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Skagit Valley College Receives Grant from Lumina Foundation’s Fund for Racial Justice and Equity

From a pool of 312 nationwide applicants, Skagit Valley College was one of 19 colleges and universities selected to receive funding from Lumina Foundation’s Fund for Racial Justice and Equity, a project of Rockefeller Philanthropy Advisors. The fund was created last year in response to racially motivated violence in Charlottesville on the campus of the University of Virginia. SVC will receive a grant of $25,000 in support of its efforts to improve the campus climate for students of color.

The grants announced today were in response to what the foundation saw as an urgent need to improve the atmosphere around race on campuses across the country.

“As a philanthropic leader, Lumina shares a deep passion and concern about the nation’s racial climate, especially on college campuses,” said Jamie Merisotis, President and CEO of Lumina Foundation. “These campuses have shown a willingness to address racial disparities at a systemic level: They recognize that achieving equitable results is about more than promoting diversity – it’s about whether the institution fosters a climate in which every student feels welcome and has the same opportunity to earn a degree or certificate of value, regardless of race or ethnicity.”

In partnership with Rockefeller Philanthropy Advisors, Lumina evaluated grant applications submitted in response to a request for proposals. The number of responses indicates a strong desire throughout higher education to improve campus culture through community dialogues, faculty and staff development, and other creative approaches. Lumina received proposals from a wide breadth of institutions, including two-year and four-year, public and private, large and small, and minority-serving.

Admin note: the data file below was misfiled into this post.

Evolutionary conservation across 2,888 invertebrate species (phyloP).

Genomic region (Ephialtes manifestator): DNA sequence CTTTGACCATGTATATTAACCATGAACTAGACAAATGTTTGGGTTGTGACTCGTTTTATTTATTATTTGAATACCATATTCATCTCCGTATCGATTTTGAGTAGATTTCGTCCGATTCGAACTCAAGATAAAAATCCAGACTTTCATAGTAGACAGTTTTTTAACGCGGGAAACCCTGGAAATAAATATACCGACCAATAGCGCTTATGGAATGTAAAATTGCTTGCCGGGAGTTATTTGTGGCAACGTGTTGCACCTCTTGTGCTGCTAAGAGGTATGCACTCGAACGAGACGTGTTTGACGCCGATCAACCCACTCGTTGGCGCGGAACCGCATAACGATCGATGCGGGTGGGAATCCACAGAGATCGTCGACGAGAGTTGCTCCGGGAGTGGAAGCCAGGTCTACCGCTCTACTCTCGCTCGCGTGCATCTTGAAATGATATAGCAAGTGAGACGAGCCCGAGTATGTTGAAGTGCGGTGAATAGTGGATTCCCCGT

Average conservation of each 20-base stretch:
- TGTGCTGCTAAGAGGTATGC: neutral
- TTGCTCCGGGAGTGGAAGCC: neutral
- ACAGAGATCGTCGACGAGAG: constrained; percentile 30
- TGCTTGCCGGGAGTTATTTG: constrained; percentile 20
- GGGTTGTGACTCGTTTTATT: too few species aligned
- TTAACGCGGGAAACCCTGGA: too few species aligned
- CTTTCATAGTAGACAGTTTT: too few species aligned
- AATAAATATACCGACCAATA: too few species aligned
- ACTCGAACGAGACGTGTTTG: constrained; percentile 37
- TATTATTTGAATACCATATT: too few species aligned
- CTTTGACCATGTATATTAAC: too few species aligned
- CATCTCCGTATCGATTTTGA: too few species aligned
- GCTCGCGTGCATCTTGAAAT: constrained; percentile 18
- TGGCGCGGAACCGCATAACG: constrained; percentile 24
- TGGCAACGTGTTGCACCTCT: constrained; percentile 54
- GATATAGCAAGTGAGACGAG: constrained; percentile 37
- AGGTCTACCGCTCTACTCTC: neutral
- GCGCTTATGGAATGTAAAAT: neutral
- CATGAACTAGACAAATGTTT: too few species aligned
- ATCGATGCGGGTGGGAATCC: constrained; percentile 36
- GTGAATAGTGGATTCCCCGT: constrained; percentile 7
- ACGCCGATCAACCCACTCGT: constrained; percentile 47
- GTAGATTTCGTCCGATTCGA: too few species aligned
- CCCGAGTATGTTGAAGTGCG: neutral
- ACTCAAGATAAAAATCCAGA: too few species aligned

Skagit Valley College has created a diverse learning environment where all are welcomed andvalued. It’s a place where students of all ages, from many backgrounds and perspectives, and with various skill levels and life experiences, receive the support and care they need to succeed in the classroom and in life. SVC is committed to supporting the educational pipeline to increase college attendance for local high school graduates and supporting the college experience for underrepresented students.

“What makes our College special is that we are deeply committed to equity as our framework for providing access, supporting achievement, and strengthening community,” said SVC President Dr. Thomas Keegan. “With this focus, our faculty and staff are meeting students where they are, and providing education, services, tools, and encouragement that build a sense of community, safety, and belonging. The Lumina grant builds upon the innovative work already in place on our campuses and centers and it positions SVC as a leader in equity throughout our community.”